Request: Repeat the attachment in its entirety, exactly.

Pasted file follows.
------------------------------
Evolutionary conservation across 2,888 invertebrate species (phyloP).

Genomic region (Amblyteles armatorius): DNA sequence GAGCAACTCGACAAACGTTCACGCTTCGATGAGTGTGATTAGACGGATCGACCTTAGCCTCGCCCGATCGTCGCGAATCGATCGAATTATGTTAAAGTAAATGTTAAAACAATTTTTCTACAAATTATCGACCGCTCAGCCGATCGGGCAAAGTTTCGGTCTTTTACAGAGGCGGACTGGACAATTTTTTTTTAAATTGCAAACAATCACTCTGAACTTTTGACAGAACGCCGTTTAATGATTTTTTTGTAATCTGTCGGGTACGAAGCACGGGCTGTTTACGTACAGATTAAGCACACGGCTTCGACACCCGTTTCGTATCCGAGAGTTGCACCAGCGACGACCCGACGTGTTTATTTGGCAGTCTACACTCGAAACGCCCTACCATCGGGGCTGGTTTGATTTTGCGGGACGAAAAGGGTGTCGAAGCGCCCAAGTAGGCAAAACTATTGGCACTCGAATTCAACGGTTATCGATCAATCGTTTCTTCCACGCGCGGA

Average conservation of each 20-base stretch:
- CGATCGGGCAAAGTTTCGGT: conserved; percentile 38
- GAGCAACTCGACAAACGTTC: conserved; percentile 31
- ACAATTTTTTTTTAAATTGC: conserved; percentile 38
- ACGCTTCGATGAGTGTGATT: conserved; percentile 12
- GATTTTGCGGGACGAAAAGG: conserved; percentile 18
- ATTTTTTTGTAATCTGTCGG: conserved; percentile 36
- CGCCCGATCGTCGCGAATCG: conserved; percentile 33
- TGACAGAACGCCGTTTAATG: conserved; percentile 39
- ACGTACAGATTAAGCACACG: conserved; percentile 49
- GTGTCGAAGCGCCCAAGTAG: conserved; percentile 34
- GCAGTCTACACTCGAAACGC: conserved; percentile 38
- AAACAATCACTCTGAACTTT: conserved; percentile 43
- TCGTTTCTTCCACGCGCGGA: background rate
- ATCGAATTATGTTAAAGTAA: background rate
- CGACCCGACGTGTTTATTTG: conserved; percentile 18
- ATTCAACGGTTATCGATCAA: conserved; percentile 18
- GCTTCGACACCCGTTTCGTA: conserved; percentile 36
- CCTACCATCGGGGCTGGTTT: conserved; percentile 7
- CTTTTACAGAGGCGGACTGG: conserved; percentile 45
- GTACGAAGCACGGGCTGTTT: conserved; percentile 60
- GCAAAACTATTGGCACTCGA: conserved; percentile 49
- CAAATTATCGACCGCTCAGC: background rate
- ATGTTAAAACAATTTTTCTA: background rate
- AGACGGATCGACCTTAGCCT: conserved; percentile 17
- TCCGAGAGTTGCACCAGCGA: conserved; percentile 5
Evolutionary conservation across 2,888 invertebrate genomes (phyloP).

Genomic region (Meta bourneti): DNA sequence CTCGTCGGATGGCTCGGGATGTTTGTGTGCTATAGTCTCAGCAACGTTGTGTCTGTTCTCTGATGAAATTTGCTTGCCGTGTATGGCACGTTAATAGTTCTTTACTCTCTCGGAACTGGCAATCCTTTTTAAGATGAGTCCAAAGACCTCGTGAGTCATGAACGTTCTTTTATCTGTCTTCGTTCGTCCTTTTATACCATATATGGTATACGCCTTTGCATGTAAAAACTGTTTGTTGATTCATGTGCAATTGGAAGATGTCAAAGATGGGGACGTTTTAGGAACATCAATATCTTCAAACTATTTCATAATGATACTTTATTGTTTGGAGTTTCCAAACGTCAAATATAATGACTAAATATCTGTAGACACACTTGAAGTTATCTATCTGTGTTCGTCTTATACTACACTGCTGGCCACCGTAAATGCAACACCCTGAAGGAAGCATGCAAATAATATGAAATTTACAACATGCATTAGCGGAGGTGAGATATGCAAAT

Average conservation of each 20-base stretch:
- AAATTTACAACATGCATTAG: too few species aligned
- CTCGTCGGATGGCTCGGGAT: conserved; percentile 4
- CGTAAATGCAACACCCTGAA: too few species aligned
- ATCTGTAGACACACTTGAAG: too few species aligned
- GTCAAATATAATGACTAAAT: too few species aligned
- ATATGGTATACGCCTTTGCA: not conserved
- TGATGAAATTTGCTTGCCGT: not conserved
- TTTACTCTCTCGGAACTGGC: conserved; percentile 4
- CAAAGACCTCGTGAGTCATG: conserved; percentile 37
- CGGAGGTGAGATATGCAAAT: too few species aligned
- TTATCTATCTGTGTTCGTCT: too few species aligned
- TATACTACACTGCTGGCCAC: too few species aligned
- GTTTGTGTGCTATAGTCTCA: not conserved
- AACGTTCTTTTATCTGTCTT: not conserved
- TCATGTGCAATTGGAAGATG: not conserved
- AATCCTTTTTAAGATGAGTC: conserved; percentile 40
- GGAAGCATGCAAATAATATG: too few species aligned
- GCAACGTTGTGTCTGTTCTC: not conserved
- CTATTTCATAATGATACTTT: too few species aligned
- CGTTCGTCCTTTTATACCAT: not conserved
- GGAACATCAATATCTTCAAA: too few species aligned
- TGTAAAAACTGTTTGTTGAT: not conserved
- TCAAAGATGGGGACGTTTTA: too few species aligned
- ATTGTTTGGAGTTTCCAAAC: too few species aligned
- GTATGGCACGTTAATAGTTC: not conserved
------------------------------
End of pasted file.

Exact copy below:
Evolutionary conservation across 2,888 invertebrate species (phyloP).

Genomic region (Amblyteles armatorius): DNA sequence GAGCAACTCGACAAACGTTCACGCTTCGATGAGTGTGATTAGACGGATCGACCTTAGCCTCGCCCGATCGTCGCGAATCGATCGAATTATGTTAAAGTAAATGTTAAAACAATTTTTCTACAAATTATCGACCGCTCAGCCGATCGGGCAAAGTTTCGGTCTTTTACAGAGGCGGACTGGACAATTTTTTTTTAAATTGCAAACAATCACTCTGAACTTTTGACAGAACGCCGTTTAATGATTTTTTTGTAATCTGTCGGGTACGAAGCACGGGCTGTTTACGTACAGATTAAGCACACGGCTTCGACACCCGTTTCGTATCCGAGAGTTGCACCAGCGACGACCCGACGTGTTTATTTGGCAGTCTACACTCGAAACGCCCTACCATCGGGGCTGGTTTGATTTTGCGGGACGAAAAGGGTGTCGAAGCGCCCAAGTAGGCAAAACTATTGGCACTCGAATTCAACGGTTATCGATCAATCGTTTCTTCCACGCGCGGA

Average conservation of each 20-base stretch:
- CGATCGGGCAAAGTTTCGGT: conserved; percentile 38
- GAGCAACTCGACAAACGTTC: conserved; percentile 31
- ACAATTTTTTTTTAAATTGC: conserved; percentile 38
- ACGCTTCGATGAGTGTGATT: conserved; percentile 12
- GATTTTGCGGGACGAAAAGG: conserved; percentile 18
- ATTTTTTTGTAATCTGTCGG: conserved; percentile 36
- CGCCCGATCGTCGCGAATCG: conserved; percentile 33
- TGACAGAACGCCGTTTAATG: conserved; percentile 39
- ACGTACAGATTAAGCACACG: conserved; percentile 49
- GTGTCGAAGCGCCCAAGTAG: conserved; percentile 34
- GCAGTCTACACTCGAAACGC: conserved; percentile 38
- AAACAATCACTCTGAACTTT: conserved; percentile 43
- TCGTTTCTTCCACGCGCGGA: background rate
- ATCGAATTATGTTAAAGTAA: background rate
- CGACCCGACGTGTTTATTTG: conserved; percentile 18
- ATTCAACGGTTATCGATCAA: conserved; percentile 18
- GCTTCGACACCCGTTTCGTA: conserved; percentile 36
- CCTACCATCGGGGCTGGTTT: conserved; percentile 7
- CTTTTACAGAGGCGGACTGG: conserved; percentile 45
- GTACGAAGCACGGGCTGTTT: conserved; percentile 60
- GCAAAACTATTGGCACTCGA: conserved; percentile 49
- CAAATTATCGACCGCTCAGC: background rate
- ATGTTAAAACAATTTTTCTA: background rate
- AGACGGATCGACCTTAGCCT: conserved; percentile 17
- TCCGAGAGTTGCACCAGCGA: conserved; percentile 5
Evolutionary conservation across 2,888 invertebrate genomes (phyloP).

Genomic region (Meta bourneti): DNA sequence CTCGTCGGATGGCTCGGGATGTTTGTGTGCTATAGTCTCAGCAACGTTGTGTCTGTTCTCTGATGAAATTTGCTTGCCGTGTATGGCACGTTAATAGTTCTTTACTCTCTCGGAACTGGCAATCCTTTTTAAGATGAGTCCAAAGACCTCGTGAGTCATGAACGTTCTTTTATCTGTCTTCGTTCGTCCTTTTATACCATATATGGTATACGCCTTTGCATGTAAAAACTGTTTGTTGATTCATGTGCAATTGGAAGATGTCAAAGATGGGGACGTTTTAGGAACATCAATATCTTCAAACTATTTCATAATGATACTTTATTGTTTGGAGTTTCCAAACGTCAAATATAATGACTAAATATCTGTAGACACACTTGAAGTTATCTATCTGTGTTCGTCTTATACTACACTGCTGGCCACCGTAAATGCAACACCCTGAAGGAAGCATGCAAATAATATGAAATTTACAACATGCATTAGCGGAGGTGAGATATGCAAAT

Average conservation of each 20-base stretch:
- AAATTTACAACATGCATTAG: too few species aligned
- CTCGTCGGATGGCTCGGGAT: conserved; percentile 4
- CGTAAATGCAACACCCTGAA: too few species aligned
- ATCTGTAGACACACTTGAAG: too few species aligned
- GTCAAATATAATGACTAAAT: too few species aligned
- ATATGGTATACGCCTTTGCA: not conserved
- TGATGAAATTTGCTTGCCGT: not conserved
- TTTACTCTCTCGGAACTGGC: conserved; percentile 4
- CAAAGACCTCGTGAGTCATG: conserved; percentile 37
- CGGAGGTGAGATATGCAAAT: too few species aligned
- TTATCTATCTGTGTTCGTCT: too few species aligned
- TATACTACACTGCTGGCCAC: too few species aligned
- GTTTGTGTGCTATAGTCTCA: not conserved
- AACGTTCTTTTATCTGTCTT: not conserved
- TCATGTGCAATTGGAAGATG: not conserved
- AATCCTTTTTAAGATGAGTC: conserved; percentile 40
- GGAAGCATGCAAATAATATG: too few species aligned
- GCAACGTTGTGTCTGTTCTC: not conserved
- CTATTTCATAATGATACTTT: too few species aligned
- CGTTCGTCCTTTTATACCAT: not conserved
- GGAACATCAATATCTTCAAA: too few species aligned
- TGTAAAAACTGTTTGTTGAT: not conserved
- TCAAAGATGGGGACGTTTTA: too few species aligned
- ATTGTTTGGAGTTTCCAAAC: too few species aligned
- GTATGGCACGTTAATAGTTC: not conserved